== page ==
Germany Takes A Stake In Struggling Gas Provider Uniper

The German government agreed on Friday to take an approximately 30 percent stake in Uniper, one of the country’s largest suppliers of natural gas that was on the brink of financial ruin, to keep energy supplies flowing to hundreds of municipalities and fend off potential chaos in Europe’s energy market.

Uniper was the first company to benefit from a new law that allows the government to bail out companies deemed essential to the country’s gas supply. The government also expanded the credit it granted the company to 9 billion euros ($9.1 billion).

Germany is facing its worst energy crisis in decades, after Russia invaded Ukraine in February, setting off an economic battle between Moscow and Europe, the United States and its allies. The resulting huge rise in energy prices upended the business model of Uniper, which imports more Russian natural gas than any other company in Germany.

Uniper’s share price rose by 9 percent in trading on Friday, but the company has lost more than 70 percent of its value this year.

For decades, Uniper bought most of its gas from Gazprom, Russia’s state-owned supplier, and sold it to German factories and municipalities. Since the start of the war in Ukraine, Gazprom has broken its long-term contracts and begun reducing the amount of gas it provides to Europe. To make up for the reduction in the Gazprom supply, Uniper has been forced to buy other gas at higher prices.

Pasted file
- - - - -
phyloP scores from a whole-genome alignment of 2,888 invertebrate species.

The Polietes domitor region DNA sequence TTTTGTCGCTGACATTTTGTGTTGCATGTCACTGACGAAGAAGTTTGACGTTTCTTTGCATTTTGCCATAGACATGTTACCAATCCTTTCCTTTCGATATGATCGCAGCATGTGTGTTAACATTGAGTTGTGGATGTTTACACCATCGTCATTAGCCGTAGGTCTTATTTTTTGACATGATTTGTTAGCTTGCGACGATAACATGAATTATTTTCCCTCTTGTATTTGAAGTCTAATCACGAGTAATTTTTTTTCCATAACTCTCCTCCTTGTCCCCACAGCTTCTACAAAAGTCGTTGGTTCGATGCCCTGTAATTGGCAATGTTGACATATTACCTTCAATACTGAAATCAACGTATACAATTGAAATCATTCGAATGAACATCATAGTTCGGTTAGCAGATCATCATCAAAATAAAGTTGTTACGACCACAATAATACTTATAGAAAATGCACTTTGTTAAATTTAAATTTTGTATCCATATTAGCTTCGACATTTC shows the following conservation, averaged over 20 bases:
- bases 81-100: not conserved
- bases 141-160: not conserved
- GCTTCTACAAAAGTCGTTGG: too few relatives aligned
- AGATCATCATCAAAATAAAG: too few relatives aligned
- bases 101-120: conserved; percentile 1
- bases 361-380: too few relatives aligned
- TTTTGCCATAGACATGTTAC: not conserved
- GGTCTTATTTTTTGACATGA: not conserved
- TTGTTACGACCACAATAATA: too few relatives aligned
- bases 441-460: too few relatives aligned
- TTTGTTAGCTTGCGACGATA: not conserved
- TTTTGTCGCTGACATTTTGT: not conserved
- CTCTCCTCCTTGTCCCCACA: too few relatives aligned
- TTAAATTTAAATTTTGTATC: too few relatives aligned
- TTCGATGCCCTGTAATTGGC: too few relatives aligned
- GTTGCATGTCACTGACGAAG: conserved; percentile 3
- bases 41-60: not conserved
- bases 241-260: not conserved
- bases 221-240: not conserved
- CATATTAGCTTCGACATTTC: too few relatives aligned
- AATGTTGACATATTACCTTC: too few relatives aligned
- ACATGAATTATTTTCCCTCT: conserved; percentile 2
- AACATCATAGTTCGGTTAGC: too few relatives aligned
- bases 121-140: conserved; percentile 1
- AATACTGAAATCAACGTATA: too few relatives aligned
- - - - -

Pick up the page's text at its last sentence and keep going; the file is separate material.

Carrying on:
As Uniper’s costs were spiking, the German government has sought to prevent it and other energy firms from passing the higher costs on to customers, leaving Uniper recording daily losses in the “middle double-digit million,” its chief executive, Klaus-Dieter Maubach, told reporters on July 8.

The company also dipped into its own natural gas reserves that were set aside for winter, a step that it described as an “emergency measures,” but which will no longer be allowed under new regulations the German government announced on Thursday, after Gazprom indicated it would not resume full deliveries through the Nord Stream 1 pipeline.

While Germany is leading the bailout, Uniper’s largest shareholder is Fortum, a Finnish company that itself is majority-owned by the government of Finland. Berlin and Helsinki were at odds over the terms of a bailout, leading to protracted talks between the two European partners.

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